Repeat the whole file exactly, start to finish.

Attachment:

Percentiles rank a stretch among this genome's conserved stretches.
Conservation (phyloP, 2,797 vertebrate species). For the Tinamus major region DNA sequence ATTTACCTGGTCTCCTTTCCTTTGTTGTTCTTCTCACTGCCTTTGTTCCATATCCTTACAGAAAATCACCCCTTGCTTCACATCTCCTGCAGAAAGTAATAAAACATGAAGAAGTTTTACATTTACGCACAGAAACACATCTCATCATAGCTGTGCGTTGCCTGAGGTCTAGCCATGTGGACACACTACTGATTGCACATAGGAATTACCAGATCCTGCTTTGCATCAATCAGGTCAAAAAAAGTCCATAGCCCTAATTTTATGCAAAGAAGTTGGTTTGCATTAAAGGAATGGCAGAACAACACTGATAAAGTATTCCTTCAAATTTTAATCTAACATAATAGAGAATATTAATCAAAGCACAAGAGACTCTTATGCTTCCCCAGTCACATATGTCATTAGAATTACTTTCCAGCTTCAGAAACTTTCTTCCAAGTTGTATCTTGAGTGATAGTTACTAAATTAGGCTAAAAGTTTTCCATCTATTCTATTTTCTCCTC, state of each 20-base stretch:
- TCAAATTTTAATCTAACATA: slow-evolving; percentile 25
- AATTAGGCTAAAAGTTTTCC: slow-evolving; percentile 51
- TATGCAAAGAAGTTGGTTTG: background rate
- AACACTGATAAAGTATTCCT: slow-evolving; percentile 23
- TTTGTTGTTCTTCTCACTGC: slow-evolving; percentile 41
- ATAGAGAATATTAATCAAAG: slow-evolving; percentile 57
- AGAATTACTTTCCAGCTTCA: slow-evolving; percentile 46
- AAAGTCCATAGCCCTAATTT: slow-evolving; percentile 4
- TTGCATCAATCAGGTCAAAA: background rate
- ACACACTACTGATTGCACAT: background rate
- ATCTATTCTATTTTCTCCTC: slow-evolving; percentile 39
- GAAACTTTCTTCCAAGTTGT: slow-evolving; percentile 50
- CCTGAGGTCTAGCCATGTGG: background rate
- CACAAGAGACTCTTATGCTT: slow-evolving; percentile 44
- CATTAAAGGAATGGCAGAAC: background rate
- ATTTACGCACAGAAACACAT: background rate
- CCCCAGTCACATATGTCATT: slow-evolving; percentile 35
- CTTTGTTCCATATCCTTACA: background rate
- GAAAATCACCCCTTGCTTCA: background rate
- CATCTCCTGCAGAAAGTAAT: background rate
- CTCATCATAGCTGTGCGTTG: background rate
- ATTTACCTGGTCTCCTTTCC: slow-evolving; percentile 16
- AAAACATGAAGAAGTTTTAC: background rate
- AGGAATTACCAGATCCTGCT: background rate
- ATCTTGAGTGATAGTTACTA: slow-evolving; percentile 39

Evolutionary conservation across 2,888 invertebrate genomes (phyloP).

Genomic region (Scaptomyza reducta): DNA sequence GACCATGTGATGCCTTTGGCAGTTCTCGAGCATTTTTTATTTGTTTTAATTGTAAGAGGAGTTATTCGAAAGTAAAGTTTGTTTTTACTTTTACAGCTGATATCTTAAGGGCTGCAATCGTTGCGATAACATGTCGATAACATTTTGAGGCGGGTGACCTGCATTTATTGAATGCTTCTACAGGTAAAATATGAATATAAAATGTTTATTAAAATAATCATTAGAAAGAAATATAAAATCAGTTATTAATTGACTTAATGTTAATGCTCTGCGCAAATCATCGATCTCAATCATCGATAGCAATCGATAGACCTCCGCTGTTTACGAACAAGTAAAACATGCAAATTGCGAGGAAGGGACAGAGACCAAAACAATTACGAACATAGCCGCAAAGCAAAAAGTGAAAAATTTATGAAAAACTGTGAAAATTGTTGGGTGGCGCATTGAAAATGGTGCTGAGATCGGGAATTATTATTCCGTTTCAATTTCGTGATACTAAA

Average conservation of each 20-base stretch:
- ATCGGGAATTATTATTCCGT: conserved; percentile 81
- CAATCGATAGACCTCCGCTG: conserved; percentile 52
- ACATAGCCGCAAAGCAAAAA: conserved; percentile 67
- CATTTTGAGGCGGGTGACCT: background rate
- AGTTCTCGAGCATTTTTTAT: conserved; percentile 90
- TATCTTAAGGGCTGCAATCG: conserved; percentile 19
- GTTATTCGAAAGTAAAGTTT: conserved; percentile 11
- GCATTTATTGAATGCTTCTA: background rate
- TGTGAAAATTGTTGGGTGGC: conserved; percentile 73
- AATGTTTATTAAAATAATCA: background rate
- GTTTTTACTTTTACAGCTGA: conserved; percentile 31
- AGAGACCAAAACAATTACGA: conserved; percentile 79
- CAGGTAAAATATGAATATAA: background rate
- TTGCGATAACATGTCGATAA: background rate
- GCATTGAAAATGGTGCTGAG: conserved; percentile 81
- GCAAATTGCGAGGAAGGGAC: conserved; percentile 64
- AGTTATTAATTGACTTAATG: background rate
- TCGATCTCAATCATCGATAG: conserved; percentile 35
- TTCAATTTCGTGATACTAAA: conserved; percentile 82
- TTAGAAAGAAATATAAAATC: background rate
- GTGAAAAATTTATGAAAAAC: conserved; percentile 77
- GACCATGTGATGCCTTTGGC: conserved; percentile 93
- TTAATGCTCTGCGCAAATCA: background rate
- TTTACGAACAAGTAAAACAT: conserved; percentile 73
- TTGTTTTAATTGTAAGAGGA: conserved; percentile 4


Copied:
Percentiles rank a stretch among this genome's conserved stretches.
Conservation (phyloP, 2,797 vertebrate species). For the Tinamus major region DNA sequence ATTTACCTGGTCTCCTTTCCTTTGTTGTTCTTCTCACTGCCTTTGTTCCATATCCTTACAGAAAATCACCCCTTGCTTCACATCTCCTGCAGAAAGTAATAAAACATGAAGAAGTTTTACATTTACGCACAGAAACACATCTCATCATAGCTGTGCGTTGCCTGAGGTCTAGCCATGTGGACACACTACTGATTGCACATAGGAATTACCAGATCCTGCTTTGCATCAATCAGGTCAAAAAAAGTCCATAGCCCTAATTTTATGCAAAGAAGTTGGTTTGCATTAAAGGAATGGCAGAACAACACTGATAAAGTATTCCTTCAAATTTTAATCTAACATAATAGAGAATATTAATCAAAGCACAAGAGACTCTTATGCTTCCCCAGTCACATATGTCATTAGAATTACTTTCCAGCTTCAGAAACTTTCTTCCAAGTTGTATCTTGAGTGATAGTTACTAAATTAGGCTAAAAGTTTTCCATCTATTCTATTTTCTCCTC, state of each 20-base stretch:
- TCAAATTTTAATCTAACATA: slow-evolving; percentile 25
- AATTAGGCTAAAAGTTTTCC: slow-evolving; percentile 51
- TATGCAAAGAAGTTGGTTTG: background rate
- AACACTGATAAAGTATTCCT: slow-evolving; percentile 23
- TTTGTTGTTCTTCTCACTGC: slow-evolving; percentile 41
- ATAGAGAATATTAATCAAAG: slow-evolving; percentile 57
- AGAATTACTTTCCAGCTTCA: slow-evolving; percentile 46
- AAAGTCCATAGCCCTAATTT: slow-evolving; percentile 4
- TTGCATCAATCAGGTCAAAA: background rate
- ACACACTACTGATTGCACAT: background rate
- ATCTATTCTATTTTCTCCTC: slow-evolving; percentile 39
- GAAACTTTCTTCCAAGTTGT: slow-evolving; percentile 50
- CCTGAGGTCTAGCCATGTGG: background rate
- CACAAGAGACTCTTATGCTT: slow-evolving; percentile 44
- CATTAAAGGAATGGCAGAAC: background rate
- ATTTACGCACAGAAACACAT: background rate
- CCCCAGTCACATATGTCATT: slow-evolving; percentile 35
- CTTTGTTCCATATCCTTACA: background rate
- GAAAATCACCCCTTGCTTCA: background rate
- CATCTCCTGCAGAAAGTAAT: background rate
- CTCATCATAGCTGTGCGTTG: background rate
- ATTTACCTGGTCTCCTTTCC: slow-evolving; percentile 16
- AAAACATGAAGAAGTTTTAC: background rate
- AGGAATTACCAGATCCTGCT: background rate
- ATCTTGAGTGATAGTTACTA: slow-evolving; percentile 39

Evolutionary conservation across 2,888 invertebrate genomes (phyloP).

Genomic region (Scaptomyza reducta): DNA sequence GACCATGTGATGCCTTTGGCAGTTCTCGAGCATTTTTTATTTGTTTTAATTGTAAGAGGAGTTATTCGAAAGTAAAGTTTGTTTTTACTTTTACAGCTGATATCTTAAGGGCTGCAATCGTTGCGATAACATGTCGATAACATTTTGAGGCGGGTGACCTGCATTTATTGAATGCTTCTACAGGTAAAATATGAATATAAAATGTTTATTAAAATAATCATTAGAAAGAAATATAAAATCAGTTATTAATTGACTTAATGTTAATGCTCTGCGCAAATCATCGATCTCAATCATCGATAGCAATCGATAGACCTCCGCTGTTTACGAACAAGTAAAACATGCAAATTGCGAGGAAGGGACAGAGACCAAAACAATTACGAACATAGCCGCAAAGCAAAAAGTGAAAAATTTATGAAAAACTGTGAAAATTGTTGGGTGGCGCATTGAAAATGGTGCTGAGATCGGGAATTATTATTCCGTTTCAATTTCGTGATACTAAA

Average conservation of each 20-base stretch:
- ATCGGGAATTATTATTCCGT: conserved; percentile 81
- CAATCGATAGACCTCCGCTG: conserved; percentile 52
- ACATAGCCGCAAAGCAAAAA: conserved; percentile 67
- CATTTTGAGGCGGGTGACCT: background rate
- AGTTCTCGAGCATTTTTTAT: conserved; percentile 90
- TATCTTAAGGGCTGCAATCG: conserved; percentile 19
- GTTATTCGAAAGTAAAGTTT: conserved; percentile 11
- GCATTTATTGAATGCTTCTA: background rate
- TGTGAAAATTGTTGGGTGGC: conserved; percentile 73
- AATGTTTATTAAAATAATCA: background rate
- GTTTTTACTTTTACAGCTGA: conserved; percentile 31
- AGAGACCAAAACAATTACGA: conserved; percentile 79
- CAGGTAAAATATGAATATAA: background rate
- TTGCGATAACATGTCGATAA: background rate
- GCATTGAAAATGGTGCTGAG: conserved; percentile 81
- GCAAATTGCGAGGAAGGGAC: conserved; percentile 64
- AGTTATTAATTGACTTAATG: background rate
- TCGATCTCAATCATCGATAG: conserved; percentile 35
- TTCAATTTCGTGATACTAAA: conserved; percentile 82
- TTAGAAAGAAATATAAAATC: background rate
- GTGAAAAATTTATGAAAAAC: conserved; percentile 77
- GACCATGTGATGCCTTTGGC: conserved; percentile 93
- TTAATGCTCTGCGCAAATCA: background rate
- TTTACGAACAAGTAAAACAT: conserved; percentile 73
- TTGTTTTAATTGTAAGAGGA: conserved; percentile 4